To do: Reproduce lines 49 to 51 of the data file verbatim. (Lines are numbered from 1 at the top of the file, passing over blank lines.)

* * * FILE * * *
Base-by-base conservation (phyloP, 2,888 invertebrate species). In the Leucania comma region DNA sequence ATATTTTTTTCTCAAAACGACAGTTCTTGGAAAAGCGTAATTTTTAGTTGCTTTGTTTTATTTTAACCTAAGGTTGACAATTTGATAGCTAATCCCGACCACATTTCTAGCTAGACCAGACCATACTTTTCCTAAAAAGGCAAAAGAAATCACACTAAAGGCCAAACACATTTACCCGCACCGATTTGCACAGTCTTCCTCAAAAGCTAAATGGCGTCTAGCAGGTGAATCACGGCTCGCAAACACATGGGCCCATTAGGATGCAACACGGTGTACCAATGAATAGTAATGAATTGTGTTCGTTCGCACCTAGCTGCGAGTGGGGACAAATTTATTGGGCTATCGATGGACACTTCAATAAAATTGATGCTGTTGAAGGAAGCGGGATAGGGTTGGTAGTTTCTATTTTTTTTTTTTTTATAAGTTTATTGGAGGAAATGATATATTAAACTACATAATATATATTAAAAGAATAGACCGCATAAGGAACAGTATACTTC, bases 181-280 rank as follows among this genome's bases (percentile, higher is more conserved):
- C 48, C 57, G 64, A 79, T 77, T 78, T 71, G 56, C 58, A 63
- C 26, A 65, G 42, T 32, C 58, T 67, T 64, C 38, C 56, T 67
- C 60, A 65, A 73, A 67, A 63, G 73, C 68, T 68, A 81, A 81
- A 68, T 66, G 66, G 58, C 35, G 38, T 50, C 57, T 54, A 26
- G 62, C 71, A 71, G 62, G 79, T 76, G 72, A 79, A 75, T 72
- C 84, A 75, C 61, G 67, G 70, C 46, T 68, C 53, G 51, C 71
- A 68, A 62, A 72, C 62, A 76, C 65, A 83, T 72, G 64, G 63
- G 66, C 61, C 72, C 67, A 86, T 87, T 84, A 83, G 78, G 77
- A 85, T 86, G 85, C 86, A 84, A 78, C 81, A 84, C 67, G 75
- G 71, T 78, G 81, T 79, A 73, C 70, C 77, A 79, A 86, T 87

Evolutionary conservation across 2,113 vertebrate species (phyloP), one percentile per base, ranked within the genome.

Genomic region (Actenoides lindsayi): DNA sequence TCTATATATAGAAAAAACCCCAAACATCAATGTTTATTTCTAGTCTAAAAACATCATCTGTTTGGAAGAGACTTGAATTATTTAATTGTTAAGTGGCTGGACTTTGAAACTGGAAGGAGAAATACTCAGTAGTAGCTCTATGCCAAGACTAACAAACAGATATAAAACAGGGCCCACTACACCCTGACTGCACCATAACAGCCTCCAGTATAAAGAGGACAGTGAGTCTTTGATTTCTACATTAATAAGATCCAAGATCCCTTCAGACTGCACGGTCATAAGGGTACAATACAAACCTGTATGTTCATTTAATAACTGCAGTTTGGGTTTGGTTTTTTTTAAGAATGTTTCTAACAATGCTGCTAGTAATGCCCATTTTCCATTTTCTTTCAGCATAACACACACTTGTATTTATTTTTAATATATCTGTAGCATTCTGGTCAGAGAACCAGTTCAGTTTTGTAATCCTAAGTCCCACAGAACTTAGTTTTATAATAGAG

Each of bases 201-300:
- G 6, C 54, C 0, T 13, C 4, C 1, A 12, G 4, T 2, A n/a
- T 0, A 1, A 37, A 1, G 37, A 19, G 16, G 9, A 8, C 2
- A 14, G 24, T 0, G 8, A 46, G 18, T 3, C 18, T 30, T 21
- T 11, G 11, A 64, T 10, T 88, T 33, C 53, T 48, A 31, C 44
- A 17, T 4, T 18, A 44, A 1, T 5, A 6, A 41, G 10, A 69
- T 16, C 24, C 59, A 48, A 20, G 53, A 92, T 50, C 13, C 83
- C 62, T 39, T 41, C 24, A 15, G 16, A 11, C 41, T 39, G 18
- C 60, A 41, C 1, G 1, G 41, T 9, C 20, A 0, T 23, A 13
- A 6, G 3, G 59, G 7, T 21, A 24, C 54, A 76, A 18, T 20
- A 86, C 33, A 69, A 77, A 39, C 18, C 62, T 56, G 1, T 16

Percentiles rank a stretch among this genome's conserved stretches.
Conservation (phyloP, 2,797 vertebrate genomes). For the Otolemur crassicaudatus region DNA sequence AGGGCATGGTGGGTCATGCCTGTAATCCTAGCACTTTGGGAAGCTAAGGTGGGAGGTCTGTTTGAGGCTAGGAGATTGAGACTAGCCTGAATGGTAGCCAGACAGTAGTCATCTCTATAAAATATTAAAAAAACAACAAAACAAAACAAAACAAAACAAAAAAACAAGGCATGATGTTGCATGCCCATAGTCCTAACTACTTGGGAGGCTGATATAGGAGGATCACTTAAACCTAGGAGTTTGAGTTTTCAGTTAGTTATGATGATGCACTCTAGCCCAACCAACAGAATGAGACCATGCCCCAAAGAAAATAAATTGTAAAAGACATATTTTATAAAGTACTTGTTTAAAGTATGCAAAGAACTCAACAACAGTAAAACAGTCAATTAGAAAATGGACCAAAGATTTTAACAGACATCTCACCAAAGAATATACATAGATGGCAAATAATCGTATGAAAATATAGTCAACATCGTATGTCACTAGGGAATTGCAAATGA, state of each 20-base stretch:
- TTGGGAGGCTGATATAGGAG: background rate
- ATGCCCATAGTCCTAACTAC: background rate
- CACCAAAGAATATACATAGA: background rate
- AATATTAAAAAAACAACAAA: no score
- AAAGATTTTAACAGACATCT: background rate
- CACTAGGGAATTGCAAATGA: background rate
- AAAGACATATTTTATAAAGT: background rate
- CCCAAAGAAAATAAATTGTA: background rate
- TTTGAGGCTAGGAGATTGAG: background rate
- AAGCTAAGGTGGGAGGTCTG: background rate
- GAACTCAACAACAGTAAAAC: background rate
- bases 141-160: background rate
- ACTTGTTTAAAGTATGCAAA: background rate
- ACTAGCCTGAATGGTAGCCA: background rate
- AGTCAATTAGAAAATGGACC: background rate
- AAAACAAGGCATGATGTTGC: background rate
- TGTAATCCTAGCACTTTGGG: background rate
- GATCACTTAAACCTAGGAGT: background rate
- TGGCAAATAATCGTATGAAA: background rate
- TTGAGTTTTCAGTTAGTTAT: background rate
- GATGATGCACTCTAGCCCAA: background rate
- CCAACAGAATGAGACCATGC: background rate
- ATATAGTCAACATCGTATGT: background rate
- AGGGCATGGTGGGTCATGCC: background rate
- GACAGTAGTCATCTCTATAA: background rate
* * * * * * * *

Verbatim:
- ATATAGTCAACATCGTATGT: background rate
- AGGGCATGGTGGGTCATGCC: background rate
- GACAGTAGTCATCTCTATAA: background rate